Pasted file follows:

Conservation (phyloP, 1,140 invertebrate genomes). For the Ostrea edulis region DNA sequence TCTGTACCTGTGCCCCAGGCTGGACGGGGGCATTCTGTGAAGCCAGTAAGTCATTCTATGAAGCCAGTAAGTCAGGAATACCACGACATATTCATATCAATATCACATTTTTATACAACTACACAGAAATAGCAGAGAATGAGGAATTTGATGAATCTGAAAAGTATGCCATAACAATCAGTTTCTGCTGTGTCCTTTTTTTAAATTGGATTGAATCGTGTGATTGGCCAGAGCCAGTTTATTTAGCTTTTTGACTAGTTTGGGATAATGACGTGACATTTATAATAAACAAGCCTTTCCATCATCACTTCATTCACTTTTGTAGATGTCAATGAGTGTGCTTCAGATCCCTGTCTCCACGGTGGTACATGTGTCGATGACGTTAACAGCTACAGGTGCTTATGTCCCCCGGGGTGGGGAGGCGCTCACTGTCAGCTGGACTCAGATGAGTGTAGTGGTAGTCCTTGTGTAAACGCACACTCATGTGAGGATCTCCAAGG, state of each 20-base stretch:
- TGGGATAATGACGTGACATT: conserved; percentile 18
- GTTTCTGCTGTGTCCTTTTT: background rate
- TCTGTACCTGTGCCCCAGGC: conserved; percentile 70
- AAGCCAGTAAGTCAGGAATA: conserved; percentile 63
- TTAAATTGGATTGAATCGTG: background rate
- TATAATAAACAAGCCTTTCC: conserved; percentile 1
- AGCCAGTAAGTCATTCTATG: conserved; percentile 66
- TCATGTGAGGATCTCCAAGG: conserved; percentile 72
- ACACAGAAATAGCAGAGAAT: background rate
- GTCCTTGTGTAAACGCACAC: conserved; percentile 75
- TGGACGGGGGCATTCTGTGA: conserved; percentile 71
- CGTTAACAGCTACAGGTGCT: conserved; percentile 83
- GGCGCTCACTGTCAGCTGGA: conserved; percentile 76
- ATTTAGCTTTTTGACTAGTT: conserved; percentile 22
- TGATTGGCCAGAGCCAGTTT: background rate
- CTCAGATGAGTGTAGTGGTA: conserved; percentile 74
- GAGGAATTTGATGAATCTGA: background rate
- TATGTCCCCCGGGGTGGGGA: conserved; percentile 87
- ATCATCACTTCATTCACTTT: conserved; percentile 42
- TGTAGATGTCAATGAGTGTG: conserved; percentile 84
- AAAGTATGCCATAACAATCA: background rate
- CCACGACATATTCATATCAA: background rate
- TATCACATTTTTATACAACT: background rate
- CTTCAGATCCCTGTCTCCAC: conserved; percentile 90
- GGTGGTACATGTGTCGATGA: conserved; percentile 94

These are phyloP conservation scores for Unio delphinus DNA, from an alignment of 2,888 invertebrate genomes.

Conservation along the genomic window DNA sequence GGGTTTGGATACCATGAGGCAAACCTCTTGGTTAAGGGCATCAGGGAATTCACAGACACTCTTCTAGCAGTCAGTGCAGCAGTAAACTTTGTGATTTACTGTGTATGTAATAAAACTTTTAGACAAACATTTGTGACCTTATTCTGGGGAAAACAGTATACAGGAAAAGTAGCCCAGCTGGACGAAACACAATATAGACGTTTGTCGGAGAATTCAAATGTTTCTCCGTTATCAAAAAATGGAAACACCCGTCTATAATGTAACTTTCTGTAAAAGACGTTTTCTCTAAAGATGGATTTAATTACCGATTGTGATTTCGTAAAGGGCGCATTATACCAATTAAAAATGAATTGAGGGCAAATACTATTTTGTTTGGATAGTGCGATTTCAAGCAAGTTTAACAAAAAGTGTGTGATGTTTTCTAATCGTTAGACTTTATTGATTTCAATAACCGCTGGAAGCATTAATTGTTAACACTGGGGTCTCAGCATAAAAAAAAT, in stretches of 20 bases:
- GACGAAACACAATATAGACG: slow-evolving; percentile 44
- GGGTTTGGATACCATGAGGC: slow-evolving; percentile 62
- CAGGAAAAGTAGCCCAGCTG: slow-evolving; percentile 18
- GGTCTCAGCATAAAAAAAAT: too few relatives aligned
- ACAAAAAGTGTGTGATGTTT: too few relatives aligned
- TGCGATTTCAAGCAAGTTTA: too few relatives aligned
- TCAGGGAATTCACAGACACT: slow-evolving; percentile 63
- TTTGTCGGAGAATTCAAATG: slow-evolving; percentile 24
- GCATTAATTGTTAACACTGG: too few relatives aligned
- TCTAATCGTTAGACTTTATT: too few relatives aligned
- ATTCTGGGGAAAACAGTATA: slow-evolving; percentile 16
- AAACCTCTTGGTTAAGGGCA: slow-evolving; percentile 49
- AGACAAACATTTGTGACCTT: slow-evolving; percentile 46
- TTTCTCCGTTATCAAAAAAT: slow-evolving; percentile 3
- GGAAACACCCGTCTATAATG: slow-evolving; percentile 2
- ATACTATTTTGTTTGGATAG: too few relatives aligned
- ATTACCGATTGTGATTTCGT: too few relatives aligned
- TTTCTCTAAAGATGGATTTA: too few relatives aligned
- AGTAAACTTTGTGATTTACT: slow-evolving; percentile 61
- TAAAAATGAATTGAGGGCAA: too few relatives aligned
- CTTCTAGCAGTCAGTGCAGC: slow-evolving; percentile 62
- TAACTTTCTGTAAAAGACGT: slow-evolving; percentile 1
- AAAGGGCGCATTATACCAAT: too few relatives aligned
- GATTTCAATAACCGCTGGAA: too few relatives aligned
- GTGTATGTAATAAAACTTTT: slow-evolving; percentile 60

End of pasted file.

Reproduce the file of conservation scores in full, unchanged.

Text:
Conservation (phyloP, 1,140 invertebrate genomes). For the Ostrea edulis region DNA sequence TCTGTACCTGTGCCCCAGGCTGGACGGGGGCATTCTGTGAAGCCAGTAAGTCATTCTATGAAGCCAGTAAGTCAGGAATACCACGACATATTCATATCAATATCACATTTTTATACAACTACACAGAAATAGCAGAGAATGAGGAATTTGATGAATCTGAAAAGTATGCCATAACAATCAGTTTCTGCTGTGTCCTTTTTTTAAATTGGATTGAATCGTGTGATTGGCCAGAGCCAGTTTATTTAGCTTTTTGACTAGTTTGGGATAATGACGTGACATTTATAATAAACAAGCCTTTCCATCATCACTTCATTCACTTTTGTAGATGTCAATGAGTGTGCTTCAGATCCCTGTCTCCACGGTGGTACATGTGTCGATGACGTTAACAGCTACAGGTGCTTATGTCCCCCGGGGTGGGGAGGCGCTCACTGTCAGCTGGACTCAGATGAGTGTAGTGGTAGTCCTTGTGTAAACGCACACTCATGTGAGGATCTCCAAGG, state of each 20-base stretch:
- TGGGATAATGACGTGACATT: conserved; percentile 18
- GTTTCTGCTGTGTCCTTTTT: background rate
- TCTGTACCTGTGCCCCAGGC: conserved; percentile 70
- AAGCCAGTAAGTCAGGAATA: conserved; percentile 63
- TTAAATTGGATTGAATCGTG: background rate
- TATAATAAACAAGCCTTTCC: conserved; percentile 1
- AGCCAGTAAGTCATTCTATG: conserved; percentile 66
- TCATGTGAGGATCTCCAAGG: conserved; percentile 72
- ACACAGAAATAGCAGAGAAT: background rate
- GTCCTTGTGTAAACGCACAC: conserved; percentile 75
- TGGACGGGGGCATTCTGTGA: conserved; percentile 71
- CGTTAACAGCTACAGGTGCT: conserved; percentile 83
- GGCGCTCACTGTCAGCTGGA: conserved; percentile 76
- ATTTAGCTTTTTGACTAGTT: conserved; percentile 22
- TGATTGGCCAGAGCCAGTTT: background rate
- CTCAGATGAGTGTAGTGGTA: conserved; percentile 74
- GAGGAATTTGATGAATCTGA: background rate
- TATGTCCCCCGGGGTGGGGA: conserved; percentile 87
- ATCATCACTTCATTCACTTT: conserved; percentile 42
- TGTAGATGTCAATGAGTGTG: conserved; percentile 84
- AAAGTATGCCATAACAATCA: background rate
- CCACGACATATTCATATCAA: background rate
- TATCACATTTTTATACAACT: background rate
- CTTCAGATCCCTGTCTCCAC: conserved; percentile 90
- GGTGGTACATGTGTCGATGA: conserved; percentile 94

These are phyloP conservation scores for Unio delphinus DNA, from an alignment of 2,888 invertebrate genomes.

Conservation along the genomic window DNA sequence GGGTTTGGATACCATGAGGCAAACCTCTTGGTTAAGGGCATCAGGGAATTCACAGACACTCTTCTAGCAGTCAGTGCAGCAGTAAACTTTGTGATTTACTGTGTATGTAATAAAACTTTTAGACAAACATTTGTGACCTTATTCTGGGGAAAACAGTATACAGGAAAAGTAGCCCAGCTGGACGAAACACAATATAGACGTTTGTCGGAGAATTCAAATGTTTCTCCGTTATCAAAAAATGGAAACACCCGTCTATAATGTAACTTTCTGTAAAAGACGTTTTCTCTAAAGATGGATTTAATTACCGATTGTGATTTCGTAAAGGGCGCATTATACCAATTAAAAATGAATTGAGGGCAAATACTATTTTGTTTGGATAGTGCGATTTCAAGCAAGTTTAACAAAAAGTGTGTGATGTTTTCTAATCGTTAGACTTTATTGATTTCAATAACCGCTGGAAGCATTAATTGTTAACACTGGGGTCTCAGCATAAAAAAAAT, in stretches of 20 bases:
- GACGAAACACAATATAGACG: slow-evolving; percentile 44
- GGGTTTGGATACCATGAGGC: slow-evolving; percentile 62
- CAGGAAAAGTAGCCCAGCTG: slow-evolving; percentile 18
- GGTCTCAGCATAAAAAAAAT: too few relatives aligned
- ACAAAAAGTGTGTGATGTTT: too few relatives aligned
- TGCGATTTCAAGCAAGTTTA: too few relatives aligned
- TCAGGGAATTCACAGACACT: slow-evolving; percentile 63
- TTTGTCGGAGAATTCAAATG: slow-evolving; percentile 24
- GCATTAATTGTTAACACTGG: too few relatives aligned
- TCTAATCGTTAGACTTTATT: too few relatives aligned
- ATTCTGGGGAAAACAGTATA: slow-evolving; percentile 16
- AAACCTCTTGGTTAAGGGCA: slow-evolving; percentile 49
- AGACAAACATTTGTGACCTT: slow-evolving; percentile 46
- TTTCTCCGTTATCAAAAAAT: slow-evolving; percentile 3
- GGAAACACCCGTCTATAATG: slow-evolving; percentile 2
- ATACTATTTTGTTTGGATAG: too few relatives aligned
- ATTACCGATTGTGATTTCGT: too few relatives aligned
- TTTCTCTAAAGATGGATTTA: too few relatives aligned
- AGTAAACTTTGTGATTTACT: slow-evolving; percentile 61
- TAAAAATGAATTGAGGGCAA: too few relatives aligned
- CTTCTAGCAGTCAGTGCAGC: slow-evolving; percentile 62
- TAACTTTCTGTAAAAGACGT: slow-evolving; percentile 1
- AAAGGGCGCATTATACCAAT: too few relatives aligned
- GATTTCAATAACCGCTGGAA: too few relatives aligned
- GTGTATGTAATAAAACTTTT: slow-evolving; percentile 60